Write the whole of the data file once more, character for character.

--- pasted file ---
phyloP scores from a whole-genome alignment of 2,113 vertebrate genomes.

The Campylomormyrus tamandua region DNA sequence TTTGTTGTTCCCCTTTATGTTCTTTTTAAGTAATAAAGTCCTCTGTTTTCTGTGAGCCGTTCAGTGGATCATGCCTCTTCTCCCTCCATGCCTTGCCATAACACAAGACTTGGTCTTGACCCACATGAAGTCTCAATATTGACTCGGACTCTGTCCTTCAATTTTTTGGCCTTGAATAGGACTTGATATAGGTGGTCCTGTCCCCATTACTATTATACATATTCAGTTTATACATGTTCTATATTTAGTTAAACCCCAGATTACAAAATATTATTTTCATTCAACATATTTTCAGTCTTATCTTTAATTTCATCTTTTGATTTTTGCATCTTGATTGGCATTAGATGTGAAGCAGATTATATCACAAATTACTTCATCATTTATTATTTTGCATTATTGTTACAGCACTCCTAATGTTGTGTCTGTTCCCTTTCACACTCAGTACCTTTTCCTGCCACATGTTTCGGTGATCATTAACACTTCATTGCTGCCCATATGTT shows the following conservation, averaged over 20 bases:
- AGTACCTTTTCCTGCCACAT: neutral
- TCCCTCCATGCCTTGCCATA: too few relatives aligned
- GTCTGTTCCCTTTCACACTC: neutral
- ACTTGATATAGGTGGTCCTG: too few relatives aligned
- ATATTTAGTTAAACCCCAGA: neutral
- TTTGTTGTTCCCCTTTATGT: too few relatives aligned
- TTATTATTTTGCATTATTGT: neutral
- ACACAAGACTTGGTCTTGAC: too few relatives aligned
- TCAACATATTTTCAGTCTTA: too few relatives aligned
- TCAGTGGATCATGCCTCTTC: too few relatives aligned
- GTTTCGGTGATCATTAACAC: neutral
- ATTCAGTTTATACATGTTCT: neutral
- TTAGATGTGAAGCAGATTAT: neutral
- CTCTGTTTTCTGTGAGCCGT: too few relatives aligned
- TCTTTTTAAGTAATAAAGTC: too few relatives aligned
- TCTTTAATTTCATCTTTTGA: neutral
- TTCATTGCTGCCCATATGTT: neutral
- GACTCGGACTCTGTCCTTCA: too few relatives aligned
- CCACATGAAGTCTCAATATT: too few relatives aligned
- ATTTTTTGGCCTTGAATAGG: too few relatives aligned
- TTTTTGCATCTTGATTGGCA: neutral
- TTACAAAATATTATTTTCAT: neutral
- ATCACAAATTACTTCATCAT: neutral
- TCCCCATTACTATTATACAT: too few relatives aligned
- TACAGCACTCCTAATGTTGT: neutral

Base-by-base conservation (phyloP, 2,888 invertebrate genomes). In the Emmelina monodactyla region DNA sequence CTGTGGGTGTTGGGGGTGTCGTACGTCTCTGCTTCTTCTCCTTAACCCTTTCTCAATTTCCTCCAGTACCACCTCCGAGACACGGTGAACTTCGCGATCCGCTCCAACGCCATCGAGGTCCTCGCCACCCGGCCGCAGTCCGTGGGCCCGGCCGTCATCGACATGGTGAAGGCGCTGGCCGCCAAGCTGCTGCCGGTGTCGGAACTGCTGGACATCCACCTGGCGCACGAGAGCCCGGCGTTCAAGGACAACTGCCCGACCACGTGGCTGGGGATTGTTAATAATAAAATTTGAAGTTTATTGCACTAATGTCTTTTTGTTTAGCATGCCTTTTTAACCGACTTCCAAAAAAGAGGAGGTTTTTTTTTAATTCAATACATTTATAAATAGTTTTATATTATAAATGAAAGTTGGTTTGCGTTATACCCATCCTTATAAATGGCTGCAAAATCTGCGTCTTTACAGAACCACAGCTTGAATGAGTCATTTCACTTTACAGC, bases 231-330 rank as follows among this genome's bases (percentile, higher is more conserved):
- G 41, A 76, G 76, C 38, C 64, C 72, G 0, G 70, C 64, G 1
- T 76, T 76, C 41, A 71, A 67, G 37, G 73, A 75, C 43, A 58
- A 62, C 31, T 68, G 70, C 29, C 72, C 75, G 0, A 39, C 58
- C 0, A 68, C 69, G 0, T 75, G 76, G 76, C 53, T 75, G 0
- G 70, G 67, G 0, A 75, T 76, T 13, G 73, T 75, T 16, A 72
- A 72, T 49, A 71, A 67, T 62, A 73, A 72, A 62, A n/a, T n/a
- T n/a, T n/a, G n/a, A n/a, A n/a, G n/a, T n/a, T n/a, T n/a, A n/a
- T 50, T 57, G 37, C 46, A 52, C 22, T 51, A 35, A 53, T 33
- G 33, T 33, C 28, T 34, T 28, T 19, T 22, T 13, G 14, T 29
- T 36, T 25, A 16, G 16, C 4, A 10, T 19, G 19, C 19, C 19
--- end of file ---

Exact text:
phyloP scores from a whole-genome alignment of 2,113 vertebrate genomes.

The Campylomormyrus tamandua region DNA sequence TTTGTTGTTCCCCTTTATGTTCTTTTTAAGTAATAAAGTCCTCTGTTTTCTGTGAGCCGTTCAGTGGATCATGCCTCTTCTCCCTCCATGCCTTGCCATAACACAAGACTTGGTCTTGACCCACATGAAGTCTCAATATTGACTCGGACTCTGTCCTTCAATTTTTTGGCCTTGAATAGGACTTGATATAGGTGGTCCTGTCCCCATTACTATTATACATATTCAGTTTATACATGTTCTATATTTAGTTAAACCCCAGATTACAAAATATTATTTTCATTCAACATATTTTCAGTCTTATCTTTAATTTCATCTTTTGATTTTTGCATCTTGATTGGCATTAGATGTGAAGCAGATTATATCACAAATTACTTCATCATTTATTATTTTGCATTATTGTTACAGCACTCCTAATGTTGTGTCTGTTCCCTTTCACACTCAGTACCTTTTCCTGCCACATGTTTCGGTGATCATTAACACTTCATTGCTGCCCATATGTT shows the following conservation, averaged over 20 bases:
- AGTACCTTTTCCTGCCACAT: neutral
- TCCCTCCATGCCTTGCCATA: too few relatives aligned
- GTCTGTTCCCTTTCACACTC: neutral
- ACTTGATATAGGTGGTCCTG: too few relatives aligned
- ATATTTAGTTAAACCCCAGA: neutral
- TTTGTTGTTCCCCTTTATGT: too few relatives aligned
- TTATTATTTTGCATTATTGT: neutral
- ACACAAGACTTGGTCTTGAC: too few relatives aligned
- TCAACATATTTTCAGTCTTA: too few relatives aligned
- TCAGTGGATCATGCCTCTTC: too few relatives aligned
- GTTTCGGTGATCATTAACAC: neutral
- ATTCAGTTTATACATGTTCT: neutral
- TTAGATGTGAAGCAGATTAT: neutral
- CTCTGTTTTCTGTGAGCCGT: too few relatives aligned
- TCTTTTTAAGTAATAAAGTC: too few relatives aligned
- TCTTTAATTTCATCTTTTGA: neutral
- TTCATTGCTGCCCATATGTT: neutral
- GACTCGGACTCTGTCCTTCA: too few relatives aligned
- CCACATGAAGTCTCAATATT: too few relatives aligned
- ATTTTTTGGCCTTGAATAGG: too few relatives aligned
- TTTTTGCATCTTGATTGGCA: neutral
- TTACAAAATATTATTTTCAT: neutral
- ATCACAAATTACTTCATCAT: neutral
- TCCCCATTACTATTATACAT: too few relatives aligned
- TACAGCACTCCTAATGTTGT: neutral

Base-by-base conservation (phyloP, 2,888 invertebrate genomes). In the Emmelina monodactyla region DNA sequence CTGTGGGTGTTGGGGGTGTCGTACGTCTCTGCTTCTTCTCCTTAACCCTTTCTCAATTTCCTCCAGTACCACCTCCGAGACACGGTGAACTTCGCGATCCGCTCCAACGCCATCGAGGTCCTCGCCACCCGGCCGCAGTCCGTGGGCCCGGCCGTCATCGACATGGTGAAGGCGCTGGCCGCCAAGCTGCTGCCGGTGTCGGAACTGCTGGACATCCACCTGGCGCACGAGAGCCCGGCGTTCAAGGACAACTGCCCGACCACGTGGCTGGGGATTGTTAATAATAAAATTTGAAGTTTATTGCACTAATGTCTTTTTGTTTAGCATGCCTTTTTAACCGACTTCCAAAAAAGAGGAGGTTTTTTTTTAATTCAATACATTTATAAATAGTTTTATATTATAAATGAAAGTTGGTTTGCGTTATACCCATCCTTATAAATGGCTGCAAAATCTGCGTCTTTACAGAACCACAGCTTGAATGAGTCATTTCACTTTACAGC, bases 231-330 rank as follows among this genome's bases (percentile, higher is more conserved):
- G 41, A 76, G 76, C 38, C 64, C 72, G 0, G 70, C 64, G 1
- T 76, T 76, C 41, A 71, A 67, G 37, G 73, A 75, C 43, A 58
- A 62, C 31, T 68, G 70, C 29, C 72, C 75, G 0, A 39, C 58
- C 0, A 68, C 69, G 0, T 75, G 76, G 76, C 53, T 75, G 0
- G 70, G 67, G 0, A 75, T 76, T 13, G 73, T 75, T 16, A 72
- A 72, T 49, A 71, A 67, T 62, A 73, A 72, A 62, A n/a, T n/a
- T n/a, T n/a, G n/a, A n/a, A n/a, G n/a, T n/a, T n/a, T n/a, A n/a
- T 50, T 57, G 37, C 46, A 52, C 22, T 51, A 35, A 53, T 33
- G 33, T 33, C 28, T 34, T 28, T 19, T 22, T 13, G 14, T 29
- T 36, T 25, A 16, G 16, C 4, A 10, T 19, G 19, C 19, C 19